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How Insect Flight Patterns Affect Our Ecosystem

April 4, 2016


If you’ve ever sat outside on a nice spring night, chances are you’ve witnessed hoards of moths swarming around various light sources. You’ve probably also cleaned them out of old boxes and perhaps scraped a few off your windshield. These little creatures, like many insects, are actually a much bigger part of our world than we might think. How and where moths migrate can directly affect how ecosystems functions.

With a Ph.D. in entomology, Dr. Jason Chapman of Rothamsted Research in Harpendon, United Kingdom, has spent the last 18 years studying the migration systems of moths and other insects to anticipate when pests will arrive and how scientists can develop more environmentally friendly ways to grow crops.

Chapman’s presentation at TLU discussed his research, “Chasing The High Fliers: Radar Studies of Migration in Moths,” sharing examples of his work in England and his current research in Seguin. According to Chapman, it’s essential to study insect migration or else we can’t fully understand our ecosystems and the central role it plays in animal flight behavior.

In the U.K., his work focuses on the Silver Y Moth, a north-south migrant with patterns similar to songbirds. Since moths breed continuously, their populations can grow to enormous numbers (1 trillion of these moths fly over the U.K. alone) creating a huge impact on crops. Chapman’s research found that the Silver Y Moths have actually evolved to use the wind’s speed and direction to their advantage.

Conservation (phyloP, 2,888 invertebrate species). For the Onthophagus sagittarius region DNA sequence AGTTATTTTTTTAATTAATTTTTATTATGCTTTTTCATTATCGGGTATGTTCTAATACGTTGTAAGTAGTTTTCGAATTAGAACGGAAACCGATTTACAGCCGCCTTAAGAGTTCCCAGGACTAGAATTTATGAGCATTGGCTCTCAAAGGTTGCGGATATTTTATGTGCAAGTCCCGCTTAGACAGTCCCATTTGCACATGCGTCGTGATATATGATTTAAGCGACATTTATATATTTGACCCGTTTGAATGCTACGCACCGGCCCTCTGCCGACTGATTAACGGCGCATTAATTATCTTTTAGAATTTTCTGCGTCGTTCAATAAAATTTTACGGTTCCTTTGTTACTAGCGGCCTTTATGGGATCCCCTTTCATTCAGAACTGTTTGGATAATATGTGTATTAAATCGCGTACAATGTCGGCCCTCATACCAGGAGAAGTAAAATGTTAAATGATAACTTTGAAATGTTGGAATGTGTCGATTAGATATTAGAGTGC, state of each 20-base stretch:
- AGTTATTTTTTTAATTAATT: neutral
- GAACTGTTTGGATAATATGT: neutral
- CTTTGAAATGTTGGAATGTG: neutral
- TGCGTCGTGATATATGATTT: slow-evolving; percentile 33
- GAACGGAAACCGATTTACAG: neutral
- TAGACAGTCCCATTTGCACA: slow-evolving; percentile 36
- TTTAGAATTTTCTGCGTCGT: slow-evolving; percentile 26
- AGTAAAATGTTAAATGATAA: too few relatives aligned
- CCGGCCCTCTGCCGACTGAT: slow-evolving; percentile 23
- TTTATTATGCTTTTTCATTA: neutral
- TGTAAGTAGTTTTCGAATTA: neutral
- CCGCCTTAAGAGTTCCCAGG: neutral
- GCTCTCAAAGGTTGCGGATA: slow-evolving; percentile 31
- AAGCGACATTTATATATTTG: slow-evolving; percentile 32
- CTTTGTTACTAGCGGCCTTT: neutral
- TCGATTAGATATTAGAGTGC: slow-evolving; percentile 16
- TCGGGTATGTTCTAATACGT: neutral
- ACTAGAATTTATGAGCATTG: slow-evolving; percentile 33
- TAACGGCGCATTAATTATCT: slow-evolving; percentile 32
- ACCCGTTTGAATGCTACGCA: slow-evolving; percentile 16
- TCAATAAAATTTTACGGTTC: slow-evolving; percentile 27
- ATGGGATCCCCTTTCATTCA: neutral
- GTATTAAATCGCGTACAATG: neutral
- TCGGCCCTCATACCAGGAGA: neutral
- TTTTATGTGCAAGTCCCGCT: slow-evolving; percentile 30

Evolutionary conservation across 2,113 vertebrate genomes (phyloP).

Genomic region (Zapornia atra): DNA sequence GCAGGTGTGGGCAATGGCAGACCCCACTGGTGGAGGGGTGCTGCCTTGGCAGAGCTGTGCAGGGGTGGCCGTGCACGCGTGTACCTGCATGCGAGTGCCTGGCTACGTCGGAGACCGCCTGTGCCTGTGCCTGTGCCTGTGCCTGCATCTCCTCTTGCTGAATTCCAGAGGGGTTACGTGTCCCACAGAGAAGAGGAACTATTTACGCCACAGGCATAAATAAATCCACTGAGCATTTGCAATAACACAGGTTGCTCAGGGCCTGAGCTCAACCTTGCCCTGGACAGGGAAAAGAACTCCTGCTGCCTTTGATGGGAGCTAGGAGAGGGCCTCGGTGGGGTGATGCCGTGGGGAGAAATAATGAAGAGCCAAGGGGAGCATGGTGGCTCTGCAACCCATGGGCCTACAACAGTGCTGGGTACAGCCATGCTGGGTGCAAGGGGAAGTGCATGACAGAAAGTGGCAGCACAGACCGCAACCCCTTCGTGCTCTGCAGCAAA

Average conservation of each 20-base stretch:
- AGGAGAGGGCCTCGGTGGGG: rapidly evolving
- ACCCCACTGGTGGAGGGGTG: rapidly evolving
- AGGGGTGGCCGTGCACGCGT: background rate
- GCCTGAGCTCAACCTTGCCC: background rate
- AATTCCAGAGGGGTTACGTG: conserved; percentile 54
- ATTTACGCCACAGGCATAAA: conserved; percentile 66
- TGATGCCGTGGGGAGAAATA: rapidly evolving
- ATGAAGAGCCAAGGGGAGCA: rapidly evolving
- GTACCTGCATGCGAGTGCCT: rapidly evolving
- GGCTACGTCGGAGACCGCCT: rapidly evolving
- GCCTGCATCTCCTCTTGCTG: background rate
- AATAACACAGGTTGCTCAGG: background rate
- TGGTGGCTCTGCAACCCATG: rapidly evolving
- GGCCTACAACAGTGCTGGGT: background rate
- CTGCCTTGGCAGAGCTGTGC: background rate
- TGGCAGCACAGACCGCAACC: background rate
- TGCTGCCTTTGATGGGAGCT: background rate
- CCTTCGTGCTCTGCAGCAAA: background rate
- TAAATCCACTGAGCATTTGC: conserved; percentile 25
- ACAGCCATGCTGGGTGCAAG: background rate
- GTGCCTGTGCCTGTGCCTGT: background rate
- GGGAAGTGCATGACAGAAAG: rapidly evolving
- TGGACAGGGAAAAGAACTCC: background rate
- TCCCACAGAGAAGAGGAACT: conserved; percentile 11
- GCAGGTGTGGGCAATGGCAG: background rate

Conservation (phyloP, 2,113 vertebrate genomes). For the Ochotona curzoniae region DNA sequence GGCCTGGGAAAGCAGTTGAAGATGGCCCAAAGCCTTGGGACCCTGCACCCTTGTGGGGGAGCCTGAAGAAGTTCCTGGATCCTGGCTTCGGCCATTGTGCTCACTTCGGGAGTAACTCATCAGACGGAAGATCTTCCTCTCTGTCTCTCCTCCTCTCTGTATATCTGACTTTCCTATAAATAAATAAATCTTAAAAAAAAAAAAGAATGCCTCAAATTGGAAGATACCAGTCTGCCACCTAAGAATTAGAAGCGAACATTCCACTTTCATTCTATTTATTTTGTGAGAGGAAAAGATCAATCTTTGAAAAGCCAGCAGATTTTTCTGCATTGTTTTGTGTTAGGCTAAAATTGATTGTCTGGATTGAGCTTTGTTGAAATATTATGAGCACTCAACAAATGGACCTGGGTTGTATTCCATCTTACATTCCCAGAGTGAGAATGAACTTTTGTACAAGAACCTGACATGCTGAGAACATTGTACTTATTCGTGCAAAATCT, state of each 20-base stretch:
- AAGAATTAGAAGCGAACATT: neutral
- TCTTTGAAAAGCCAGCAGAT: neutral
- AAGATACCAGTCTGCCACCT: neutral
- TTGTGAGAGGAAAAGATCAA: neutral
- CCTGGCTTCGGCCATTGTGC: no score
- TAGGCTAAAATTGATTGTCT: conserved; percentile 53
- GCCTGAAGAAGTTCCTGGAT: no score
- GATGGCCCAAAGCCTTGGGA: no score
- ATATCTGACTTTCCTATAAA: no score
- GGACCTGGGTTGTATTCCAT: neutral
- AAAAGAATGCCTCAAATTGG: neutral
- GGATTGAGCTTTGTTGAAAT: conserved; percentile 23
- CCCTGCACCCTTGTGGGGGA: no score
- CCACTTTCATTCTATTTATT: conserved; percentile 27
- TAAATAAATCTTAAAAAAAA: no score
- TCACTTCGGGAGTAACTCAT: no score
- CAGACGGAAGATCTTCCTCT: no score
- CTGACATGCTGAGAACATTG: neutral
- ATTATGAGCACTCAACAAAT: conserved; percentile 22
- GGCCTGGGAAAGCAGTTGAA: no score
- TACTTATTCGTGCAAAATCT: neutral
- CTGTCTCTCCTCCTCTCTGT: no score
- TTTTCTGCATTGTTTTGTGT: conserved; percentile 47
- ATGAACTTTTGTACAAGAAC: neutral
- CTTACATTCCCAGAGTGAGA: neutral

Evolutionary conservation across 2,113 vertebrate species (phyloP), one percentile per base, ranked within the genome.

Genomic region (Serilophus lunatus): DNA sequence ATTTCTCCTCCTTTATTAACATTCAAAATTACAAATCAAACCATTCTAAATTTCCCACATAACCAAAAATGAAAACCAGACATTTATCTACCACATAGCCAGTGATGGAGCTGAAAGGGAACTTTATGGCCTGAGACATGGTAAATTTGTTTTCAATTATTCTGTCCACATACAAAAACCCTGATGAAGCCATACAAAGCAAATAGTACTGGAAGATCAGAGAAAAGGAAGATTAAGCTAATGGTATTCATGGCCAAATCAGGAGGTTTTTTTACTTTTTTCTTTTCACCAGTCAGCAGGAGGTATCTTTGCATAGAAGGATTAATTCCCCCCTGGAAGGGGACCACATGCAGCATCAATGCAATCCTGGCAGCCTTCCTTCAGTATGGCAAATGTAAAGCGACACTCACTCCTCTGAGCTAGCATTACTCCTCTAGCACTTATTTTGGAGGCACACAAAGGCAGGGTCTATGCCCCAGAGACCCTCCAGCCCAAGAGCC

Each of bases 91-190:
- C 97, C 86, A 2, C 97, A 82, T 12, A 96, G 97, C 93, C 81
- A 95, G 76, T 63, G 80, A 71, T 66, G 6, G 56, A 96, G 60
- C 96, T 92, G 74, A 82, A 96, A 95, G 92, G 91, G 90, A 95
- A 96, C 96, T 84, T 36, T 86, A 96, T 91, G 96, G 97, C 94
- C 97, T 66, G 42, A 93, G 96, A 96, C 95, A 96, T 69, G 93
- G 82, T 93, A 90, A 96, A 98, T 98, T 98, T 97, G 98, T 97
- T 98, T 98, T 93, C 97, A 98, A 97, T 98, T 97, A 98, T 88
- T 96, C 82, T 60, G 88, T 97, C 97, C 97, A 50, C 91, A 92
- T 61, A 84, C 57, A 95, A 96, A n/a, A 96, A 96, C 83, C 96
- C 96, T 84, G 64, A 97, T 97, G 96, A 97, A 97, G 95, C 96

Using his Vertical Looking Radar (VLR)  Chapman began sending beams upward between 150 to 1200 meters. Measuring factors like speed, direction, mass, shape, and body alignment, the VLR identifies anything that flies through it. Chapman took this data and separated all of the insects or objects into categories. This allowed him to find that the moths were selecting the safest, most efficient ways to travel long distances in the shortest amounts of time. By attaching a net to a large helium balloon to catch specimens, Chapman confirmed that the high radar data he saw was indeed coming from the Silver Y Moth. Essentially, they were concentrating at particular altitudes and intentionally selected the fastest sections of wind.

Now, Chapman has brought his VLR and knowledge to Seguin where he’s working on a Radar Entomology Project to better understand local insect patterns (Fall armyworm) and species that move up from Mexico. While in Seguin, Chapman has also encountered interesting local factors including the weather patterns of South Texas, as well as how the very large number of bats influences the insect populations. The data gathered will once again allow researchers to better predict when these insects will migrate and help farmers anticipate any issues.